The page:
2.0 x 2.0
There were just a handful of Rabindranath Tagore portraits made in Bronze by the artist - rare !
Born in 1921 in Bengal, Somnath Hore’s had an interest in humanist themes. He graduated from Government Art College, Calcutta and had the chance to study under Haren Das. His paintings and prints often resonated with his feelings of anger and pain. As he was also a member of the Communist Party, his socialist ideologies often influenced his artwork.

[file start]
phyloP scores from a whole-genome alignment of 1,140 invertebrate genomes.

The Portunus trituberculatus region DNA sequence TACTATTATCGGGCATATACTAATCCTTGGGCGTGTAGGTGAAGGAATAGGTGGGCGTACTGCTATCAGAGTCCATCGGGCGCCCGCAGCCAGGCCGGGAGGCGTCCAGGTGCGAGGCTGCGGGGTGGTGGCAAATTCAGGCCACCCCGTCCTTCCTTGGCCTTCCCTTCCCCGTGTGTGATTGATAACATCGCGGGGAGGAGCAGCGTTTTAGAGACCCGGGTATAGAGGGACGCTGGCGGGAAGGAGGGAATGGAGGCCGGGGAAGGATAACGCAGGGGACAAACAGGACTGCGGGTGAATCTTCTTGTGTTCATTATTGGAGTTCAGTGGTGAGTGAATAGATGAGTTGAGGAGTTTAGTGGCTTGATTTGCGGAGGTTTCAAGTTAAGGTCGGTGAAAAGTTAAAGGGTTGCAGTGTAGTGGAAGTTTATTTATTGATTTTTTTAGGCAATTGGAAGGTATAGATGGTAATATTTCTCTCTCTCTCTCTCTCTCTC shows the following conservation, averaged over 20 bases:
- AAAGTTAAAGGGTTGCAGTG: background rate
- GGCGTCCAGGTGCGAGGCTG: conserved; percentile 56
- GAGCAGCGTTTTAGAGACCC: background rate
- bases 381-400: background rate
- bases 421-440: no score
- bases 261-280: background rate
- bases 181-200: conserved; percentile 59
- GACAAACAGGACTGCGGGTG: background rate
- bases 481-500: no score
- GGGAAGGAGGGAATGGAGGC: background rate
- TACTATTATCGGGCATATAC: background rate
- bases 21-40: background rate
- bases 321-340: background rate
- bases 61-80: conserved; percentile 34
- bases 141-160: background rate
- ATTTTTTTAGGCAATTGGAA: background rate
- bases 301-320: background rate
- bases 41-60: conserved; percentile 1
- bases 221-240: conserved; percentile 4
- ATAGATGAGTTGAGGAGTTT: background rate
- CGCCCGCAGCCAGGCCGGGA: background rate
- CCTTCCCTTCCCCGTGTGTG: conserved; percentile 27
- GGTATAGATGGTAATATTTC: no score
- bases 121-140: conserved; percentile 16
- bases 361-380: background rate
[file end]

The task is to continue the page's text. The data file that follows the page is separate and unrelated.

In 1974, Somnath Hore played with lumps of wax in the company of the sculpture students at Kala Bhavan when he realised that he can make figures with ‘wounds’ as well. He started making sculptures, twisting and turning wax sheets, cutting them with hot blades, making marks which resonated with the impression of his Wounds. Professor R. Siva Kumar explains in Somnath Hore: A Reclusive Socialist and a Modernist, “what appears to be abstraction is both a de-particularization of suffering to give it a broader humanist perspective and materialist use of medium to make suffering viscerally palpable; a new liaison between theme and process, between image and its making.”